The European Union is confronted with an increasing number of crises with growing complexity, causing suffering and other devastating consequences. In response to this challenge, the SAM and the European Group on Ethics in Science and New Technologies are presenting policy recommendations to improve crisis management frameworks.
The European Union is confronted with an increasing number of crises with growing complexity. Their effects can cascade and ripple to all parts of society, the economy, and the environment. The effects of such crises are not limited to specific geographical regions or sectors of society, and many crises continue indefinitely. Because they last, they overlap and amplify each other.
Decisions made during crises are not only urgent, but have long-lasting consequences. Therefore, strategic crisis management needs to be aligned with broader policy objectives. Using digital tools, guidance and standards can be set for strategic foresight and risk monitoring, to ensure that a longer-term perspective is integrated. Better data preparedness can ensure that information can be shared effectively while respecting privacy and security when a crisis hits.
To address the growing complexity of crises, we need a vision that integrates both risk management and crisis management. Different activities and organisations also need to coordinate: responses on multiple geographical and temporal scales need to be aligned, rather than aiming at the one ‘right’ level. Here, the EU could play an important coordinating role. The EU can also play a role in training decision- and policy-makers to coordinate and manage crises.
Crises amplify existing inequalities, hitting the most vulnerable the hardest — and this can erode trust across society at exactly the time when trust is most needed. New technologies and forms of communication offer ways for citizens to be engaged and empowered. Involving civil society can bring many advantages, producing a better informed, tailored, and localised response.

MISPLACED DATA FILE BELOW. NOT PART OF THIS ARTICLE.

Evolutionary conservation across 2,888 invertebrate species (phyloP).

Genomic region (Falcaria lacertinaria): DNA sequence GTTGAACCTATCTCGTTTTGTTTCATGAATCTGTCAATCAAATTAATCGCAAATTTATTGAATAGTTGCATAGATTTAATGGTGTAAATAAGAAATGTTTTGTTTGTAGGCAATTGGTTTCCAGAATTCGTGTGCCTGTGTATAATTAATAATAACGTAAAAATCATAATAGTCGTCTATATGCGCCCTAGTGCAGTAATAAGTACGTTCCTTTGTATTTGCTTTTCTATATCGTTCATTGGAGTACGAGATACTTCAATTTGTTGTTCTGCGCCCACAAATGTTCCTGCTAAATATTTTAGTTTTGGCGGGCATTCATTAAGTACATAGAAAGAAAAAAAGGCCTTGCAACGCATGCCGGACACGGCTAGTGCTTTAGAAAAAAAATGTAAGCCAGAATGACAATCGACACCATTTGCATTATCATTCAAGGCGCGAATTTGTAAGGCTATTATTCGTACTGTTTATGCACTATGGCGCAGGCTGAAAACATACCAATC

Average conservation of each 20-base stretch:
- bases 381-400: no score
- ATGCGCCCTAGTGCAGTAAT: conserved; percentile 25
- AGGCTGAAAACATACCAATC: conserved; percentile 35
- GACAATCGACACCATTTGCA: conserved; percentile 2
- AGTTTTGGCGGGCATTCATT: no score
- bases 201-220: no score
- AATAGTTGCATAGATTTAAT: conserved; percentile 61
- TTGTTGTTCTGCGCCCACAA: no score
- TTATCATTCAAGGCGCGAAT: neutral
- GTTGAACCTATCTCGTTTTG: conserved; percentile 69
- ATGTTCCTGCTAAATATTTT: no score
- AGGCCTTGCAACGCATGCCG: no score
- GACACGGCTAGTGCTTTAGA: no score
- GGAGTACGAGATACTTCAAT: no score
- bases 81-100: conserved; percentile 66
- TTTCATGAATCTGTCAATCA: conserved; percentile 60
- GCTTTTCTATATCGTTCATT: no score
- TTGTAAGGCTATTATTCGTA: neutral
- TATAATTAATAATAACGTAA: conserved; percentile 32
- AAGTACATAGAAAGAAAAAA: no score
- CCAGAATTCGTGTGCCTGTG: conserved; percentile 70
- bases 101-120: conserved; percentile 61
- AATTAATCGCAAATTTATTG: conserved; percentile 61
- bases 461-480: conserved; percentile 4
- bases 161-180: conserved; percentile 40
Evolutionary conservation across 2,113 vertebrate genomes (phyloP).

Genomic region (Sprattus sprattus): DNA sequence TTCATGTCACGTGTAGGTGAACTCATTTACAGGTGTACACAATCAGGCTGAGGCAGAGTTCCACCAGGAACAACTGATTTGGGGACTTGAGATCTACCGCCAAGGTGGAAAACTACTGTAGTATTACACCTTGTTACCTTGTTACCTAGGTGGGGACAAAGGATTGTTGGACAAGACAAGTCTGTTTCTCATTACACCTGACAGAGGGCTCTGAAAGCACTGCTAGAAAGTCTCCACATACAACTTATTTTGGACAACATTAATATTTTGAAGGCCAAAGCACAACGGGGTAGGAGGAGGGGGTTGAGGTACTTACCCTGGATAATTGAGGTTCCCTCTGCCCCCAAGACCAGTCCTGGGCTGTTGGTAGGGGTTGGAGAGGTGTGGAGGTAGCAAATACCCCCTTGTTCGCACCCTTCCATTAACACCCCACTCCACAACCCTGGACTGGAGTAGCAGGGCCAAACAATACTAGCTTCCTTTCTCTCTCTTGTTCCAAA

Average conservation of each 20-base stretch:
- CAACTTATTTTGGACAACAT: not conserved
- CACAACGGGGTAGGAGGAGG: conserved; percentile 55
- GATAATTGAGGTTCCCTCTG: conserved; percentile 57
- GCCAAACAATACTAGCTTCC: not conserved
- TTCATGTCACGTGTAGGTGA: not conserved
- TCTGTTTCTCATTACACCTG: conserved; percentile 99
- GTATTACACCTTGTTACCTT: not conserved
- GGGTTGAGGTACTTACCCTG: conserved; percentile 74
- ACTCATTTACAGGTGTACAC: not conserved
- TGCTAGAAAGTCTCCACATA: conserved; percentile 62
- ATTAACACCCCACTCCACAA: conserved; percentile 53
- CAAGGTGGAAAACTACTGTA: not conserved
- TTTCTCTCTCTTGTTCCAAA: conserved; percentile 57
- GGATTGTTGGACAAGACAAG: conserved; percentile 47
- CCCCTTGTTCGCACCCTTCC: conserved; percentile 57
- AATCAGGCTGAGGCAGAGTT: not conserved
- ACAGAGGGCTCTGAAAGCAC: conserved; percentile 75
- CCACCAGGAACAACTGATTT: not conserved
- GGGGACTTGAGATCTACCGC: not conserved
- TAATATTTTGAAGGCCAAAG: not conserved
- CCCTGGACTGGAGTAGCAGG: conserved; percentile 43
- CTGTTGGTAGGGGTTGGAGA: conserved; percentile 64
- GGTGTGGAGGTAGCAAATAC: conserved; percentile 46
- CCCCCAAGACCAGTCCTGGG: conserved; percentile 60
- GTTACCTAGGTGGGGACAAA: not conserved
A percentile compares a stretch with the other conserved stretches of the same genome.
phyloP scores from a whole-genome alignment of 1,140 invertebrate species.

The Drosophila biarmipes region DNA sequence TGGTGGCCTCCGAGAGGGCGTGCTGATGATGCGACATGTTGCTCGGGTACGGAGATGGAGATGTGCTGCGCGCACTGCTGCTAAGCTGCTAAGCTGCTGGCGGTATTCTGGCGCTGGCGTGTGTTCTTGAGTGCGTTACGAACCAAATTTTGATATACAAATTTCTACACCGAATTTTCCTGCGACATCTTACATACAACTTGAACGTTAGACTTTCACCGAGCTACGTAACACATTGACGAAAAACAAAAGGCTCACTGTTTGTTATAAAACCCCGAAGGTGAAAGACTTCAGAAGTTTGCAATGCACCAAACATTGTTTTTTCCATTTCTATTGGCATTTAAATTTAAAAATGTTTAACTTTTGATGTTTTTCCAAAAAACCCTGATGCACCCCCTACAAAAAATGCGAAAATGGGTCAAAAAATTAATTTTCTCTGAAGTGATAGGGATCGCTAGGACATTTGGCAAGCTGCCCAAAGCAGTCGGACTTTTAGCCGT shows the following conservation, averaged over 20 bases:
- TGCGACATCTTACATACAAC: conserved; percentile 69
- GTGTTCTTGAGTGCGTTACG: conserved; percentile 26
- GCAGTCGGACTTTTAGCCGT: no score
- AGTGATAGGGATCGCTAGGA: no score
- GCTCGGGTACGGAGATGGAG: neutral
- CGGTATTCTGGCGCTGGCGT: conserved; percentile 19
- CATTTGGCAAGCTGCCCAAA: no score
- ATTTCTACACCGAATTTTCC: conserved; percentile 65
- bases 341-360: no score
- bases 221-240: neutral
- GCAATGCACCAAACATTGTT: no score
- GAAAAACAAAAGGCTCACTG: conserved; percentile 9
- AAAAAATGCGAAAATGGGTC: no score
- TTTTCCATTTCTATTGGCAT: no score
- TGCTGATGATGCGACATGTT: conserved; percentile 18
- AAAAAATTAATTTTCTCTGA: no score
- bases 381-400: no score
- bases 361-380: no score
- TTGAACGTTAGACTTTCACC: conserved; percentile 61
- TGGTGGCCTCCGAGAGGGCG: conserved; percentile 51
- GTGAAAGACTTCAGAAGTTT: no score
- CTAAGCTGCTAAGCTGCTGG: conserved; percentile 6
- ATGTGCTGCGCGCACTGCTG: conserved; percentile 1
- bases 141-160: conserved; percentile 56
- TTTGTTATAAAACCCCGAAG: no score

From crisis to crisis, the role of the EU has increased. How can the EU improve its strategic crisis management for the future? Based on the latest scientific evidence, the Group of Chief Scientific Advisors recommends that existing and future legislation and instruments should be integrated in a framework that is capable of dealing with increasingly systemic and large-scale crises in a structural way.
A more systemic approach to crisis management should encompass all phases, from preparedness to response and recovery. Synergies should be considered between crisis mitigation measures. The unintended consequences of these measures should also be predicted (as far as possible) and addressed, assessing their impact on society in the longer term.
Preparedness efforts, from stockpiling to training, from contingency planning to exercises and simulations, should be based on lessons learned from past crises and on improved anticipation capacity. It is vital to prepare not only for the direct physical impacts, but also for indirect impacts that may occur far away from where the crisis originated, and for impacts on the functioning of societies as a whole, such as on trust, financial systems, and the mental health of citizens.
It is impossible to fully identify risks and threats. Therefore, we need to build resilience to deal with the complex cascading, cross-border, cross-sector impacts of crises.
To increase the EU’s resilience, we must collaborate closely with society to manage crises effectively; make critical infrastructures more resilient to cascading effects; make existing European financial instruments and resources more scalable, rapidly deployable, and efficient; and provide interoperable, high-quality data, and easy-to-communicate information for crisis management.
Statement on ethics
The European Group on Ethics in Science and New Technologies presents a statement entitled ‘Values in times of crisis’.
Crises can threaten the fundamental values of our society. Decisions must be taken fast and under great pressure, often in contexts of high uncertainty, without a robust evidence base and with little experience.
But European ethical values can also make an important contribution to strategic crisis management. Values play an important role in how we understand and make sense of crises. They influence how we frame the problems that strategic crisis management is supposed to address, and how we choose the instruments to do so.
The fundamental European value of solidarity is particularly relevant. When leaders appeal to solidarity during a crisis, it is often in a tokenistic way — for instance, to demand from people that they comply with measures or accept hardship. This can do more harm than good, especially when governments themselves are seen to act in ways that are detrimental to solidarity.
However, when solidarity is used as a way to decide who we prioritise and who we exclude, or on the ways we establish boundaries between ‘us’ and ‘others’, then it can help to make better, more ethical, and more sustainable decisions. Similarly, solidarity can be a guiding principle for overcoming crises and strengthening societal resilience. This is because it bridges individual and collective needs and interests in the deep awareness of human interdependence across borders, social groups, and other boundaries.